Miꞌkmaq encampment, Sydney, Cape Breton Island
Miꞌkmaq at Turtle Grove (Tufts Cove) settlement, Dartmouth, Nova Scotia, ca. 1871.

The Miꞌkmaq lived in structures called wigwams. They cut down saplings, which were usually spruce, and curved them over a circle drawn on the ground. These saplings were lashed together at the top, and then covered with birch bark. The Miꞌkmaq had two different sizes of wigwams. The smaller size could hold 10-15 people and the larger size 15-20 people. Wigwams could be either conical or domed in shape.

On June 24, 1610, Grand Chief Membertou converted to Catholicism and was baptised. He concluded an alliance with the French Jesuits which affirmed the right of Miꞌkmaq to choose Catholicism and\or Miꞌkmaq tradition. The Miꞌkmaq, as trading allies with the French, were amenable to limited French settlement in their midst.

17th and 18th centuriesEdit

Colonial warsEdit

Miꞌkmaq people (1865)

In the wake of King Phillips War between English colonists and Native Americans in southern New England (which included the first military conflict between the Miꞌkmaq and New England), the Miꞌkmaq became members of the Wapnáki (Wabanaki Confederacy), an alliance with four other Algonquian-language nations: the Abenaki, Penobscot, Passamaquoddy, and Maliseet.[35]The Wabanaki Confederacy were also allied with the Acadian people in Acadia.

Over a period of seventy-five years, during six wars in Miꞌkmaꞌki (Acadia and Nova Scotia), the Miꞌkmaq and Acadians fought to keep the British from taking over the region (See the four French and Indian Wars as well as Father Rale's War and Father Le Loutre's War). France lost military control of Acadia in 1710, and political claim (apart from Cape Breton) by the 1713 Treaty of Utrecht with England. But the Míꞌkmaq were not included in the treaty and never conceded any land to the British.

In 1715, the Miꞌkmaq were told that the British now claimed their ancient territory by the Treaty of Utrecht, which the Miꞌkmaq were no party to. They formally complained to the French commander at Louisbourg about the French king transferring the sovereignty of their nation when he did not possess it. They were only then informed that the French had claimed legal possession of their country for a century, on account of laws decreed by kings in Europe, that no land could be legally owned by any non-Christian, and that such land was therefore freely available to any Christian prince who claimed it. Miꞌkmaw historian Daniel Paul observes that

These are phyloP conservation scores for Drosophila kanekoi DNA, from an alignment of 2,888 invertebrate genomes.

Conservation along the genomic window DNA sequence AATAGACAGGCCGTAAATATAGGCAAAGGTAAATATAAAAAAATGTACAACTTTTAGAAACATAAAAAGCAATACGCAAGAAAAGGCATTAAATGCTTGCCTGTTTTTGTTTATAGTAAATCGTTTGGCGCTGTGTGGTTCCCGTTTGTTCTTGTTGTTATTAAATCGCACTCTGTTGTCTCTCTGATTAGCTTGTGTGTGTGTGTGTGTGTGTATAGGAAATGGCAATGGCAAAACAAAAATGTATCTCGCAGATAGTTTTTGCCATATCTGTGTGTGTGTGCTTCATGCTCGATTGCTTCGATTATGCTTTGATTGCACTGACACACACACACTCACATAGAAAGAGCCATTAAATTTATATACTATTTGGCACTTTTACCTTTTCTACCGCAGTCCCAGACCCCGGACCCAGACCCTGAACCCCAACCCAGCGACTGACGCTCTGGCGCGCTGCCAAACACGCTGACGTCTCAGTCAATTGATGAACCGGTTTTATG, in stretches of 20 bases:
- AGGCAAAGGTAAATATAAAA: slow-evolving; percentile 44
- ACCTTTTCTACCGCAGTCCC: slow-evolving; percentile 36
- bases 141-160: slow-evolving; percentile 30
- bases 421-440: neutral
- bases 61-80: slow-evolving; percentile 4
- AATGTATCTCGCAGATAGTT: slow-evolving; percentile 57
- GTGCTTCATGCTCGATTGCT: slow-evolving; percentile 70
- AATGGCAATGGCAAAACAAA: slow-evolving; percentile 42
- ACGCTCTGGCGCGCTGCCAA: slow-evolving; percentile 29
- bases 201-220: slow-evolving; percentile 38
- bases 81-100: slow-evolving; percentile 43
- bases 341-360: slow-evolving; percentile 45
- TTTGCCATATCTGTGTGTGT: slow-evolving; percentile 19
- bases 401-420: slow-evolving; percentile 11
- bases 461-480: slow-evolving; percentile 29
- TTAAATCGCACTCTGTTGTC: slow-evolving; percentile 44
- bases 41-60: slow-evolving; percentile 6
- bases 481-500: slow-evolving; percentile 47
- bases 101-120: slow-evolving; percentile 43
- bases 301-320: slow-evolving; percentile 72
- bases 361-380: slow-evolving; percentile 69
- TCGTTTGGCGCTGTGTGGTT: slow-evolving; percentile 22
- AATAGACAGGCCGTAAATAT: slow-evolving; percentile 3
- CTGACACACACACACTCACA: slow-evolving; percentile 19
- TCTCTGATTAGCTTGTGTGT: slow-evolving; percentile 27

If this warped law were ever to be accorded recognition by modern legalists they would have to take into consideration that, after Grand Chief Membertou and his family converted to Christianity in 1610, the land of the Miꞌkmaq had become exempt from being seized because the people were Christians. However, it's hard to imagine that a modern government would fall back and try to use such uncivilized garbage as justification for non-recognition of aboriginal title.[36]

Along with Acadians, the Miꞌkmaq used military force to resist the founding of British (Protestant) settlements by making numerous raids on Halifax, Dartmouth, Lawrencetown and Lunenburg. During the French and Indian War, the North American front of the Seven Years' War between France and Britain in Europe, the Miꞌkmaq assisted the Acadians in resisting the British during the Expulsion. The military resistance was reduced significantly with the French defeat at the Siege of Louisbourg (1758) in Cape Breton. In 1763, Great Britain formalized its colonial possession of all of Miꞌkmaki in the Treaty of Paris.


Miꞌkmaw Encampment by Hibbert Newton Binney, c.1791

The Míꞌkmaq signed a series of peace and friendship treaties with Great Britain. The first was after Father Rale's War (1725). In 1725 the British signed a treaty (or "agreement") with the Miꞌkmaq, but the rights of the Miꞌkmaq defined in it to hunt and fish on their lands have often been disputed by the authorities.[37][38]

The nation historically consisted of seven districts, which was later expanded to eight with the ceremonial addition of Great Britain at the time of the 1749 treaty.

Chief Jean-Baptiste Cope signed a Peace Treaty in 1752 on behalf of the Shubenacadie Miꞌkmaq.[39] With the signing of various treaties, the 75 years of regular warfare ended in 1761 with the Halifax Treaties. According to Historian Stephen Patterson, the British imposed the treaties on the Miꞌkmaq to confirm the British conquest of Miꞌkmaꞌki.[40]